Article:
3) Resonance This means being able to empathize and understand where the other person is coming from. If they know you are on their same wavelength, they think of you as a kind of kindred spirit. They make this judgement on things like body language, tone of voice, etc. If yours are similar to their’s, they just naturally feel more comfortable with you and connect easier.
4) Similarity This is a lot like resonance but more physical, I think. If you went to the same school, were born in the same town or even have the same birthday, it seems to make connecting easier and quicker. It may not be totally logical, but like I said in the intro, connecting is a pretty mysterious process.
5) Environment This is a lot like similarity, only on a wider, group level. Human beings are gregarious animals. We like to belong to a tribe, team, clan, pack, etc. When you establish your membership in their group, there is an instant connection.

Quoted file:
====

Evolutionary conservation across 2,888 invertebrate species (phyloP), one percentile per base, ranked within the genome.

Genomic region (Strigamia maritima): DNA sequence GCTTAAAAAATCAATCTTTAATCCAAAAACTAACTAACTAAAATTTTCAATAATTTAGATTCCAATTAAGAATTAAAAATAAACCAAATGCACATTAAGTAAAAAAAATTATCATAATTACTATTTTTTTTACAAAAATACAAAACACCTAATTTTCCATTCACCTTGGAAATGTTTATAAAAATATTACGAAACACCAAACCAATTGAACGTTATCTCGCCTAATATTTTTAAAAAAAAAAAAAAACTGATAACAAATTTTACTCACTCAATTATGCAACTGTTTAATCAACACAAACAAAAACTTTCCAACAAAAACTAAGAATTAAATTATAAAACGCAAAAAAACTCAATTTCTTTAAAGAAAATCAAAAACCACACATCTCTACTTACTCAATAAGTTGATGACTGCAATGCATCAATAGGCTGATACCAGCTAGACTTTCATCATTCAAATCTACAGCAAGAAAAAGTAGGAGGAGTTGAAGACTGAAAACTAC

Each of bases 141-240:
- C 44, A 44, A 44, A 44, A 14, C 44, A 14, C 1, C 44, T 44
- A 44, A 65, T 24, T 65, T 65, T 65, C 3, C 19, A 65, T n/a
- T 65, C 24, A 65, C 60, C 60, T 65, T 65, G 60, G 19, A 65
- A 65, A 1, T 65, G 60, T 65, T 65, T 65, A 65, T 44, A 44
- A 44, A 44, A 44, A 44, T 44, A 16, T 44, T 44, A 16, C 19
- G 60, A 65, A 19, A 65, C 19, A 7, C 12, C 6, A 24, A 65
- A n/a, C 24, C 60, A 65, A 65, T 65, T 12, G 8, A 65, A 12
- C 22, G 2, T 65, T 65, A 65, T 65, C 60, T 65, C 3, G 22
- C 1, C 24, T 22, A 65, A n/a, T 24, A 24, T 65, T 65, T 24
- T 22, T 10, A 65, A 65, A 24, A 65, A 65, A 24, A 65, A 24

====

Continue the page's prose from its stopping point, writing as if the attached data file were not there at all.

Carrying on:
6) Personal Charisma or Magnetism Some people just have ‘IT’… whatever that is. They are able to form human connections seemingly without effort. These lucky people just seem to be at the center of things. The authors attribute it to adaptability, mirroring the emotional state of others and an acute awareness of their actions and presence. I think it is just because they to all of the above, that is 1 through 5, really, really well.
I hope this brief summary does justice to this book. It is a good read. Full of information and thought-provoking ideas for your flirting arsenal. I recommend it if you are kind of an analytic type of person. It won’t give you a specific checklist of things to do to make your flirting more successful. But you will get some valuable insights into what makes people connect quickly.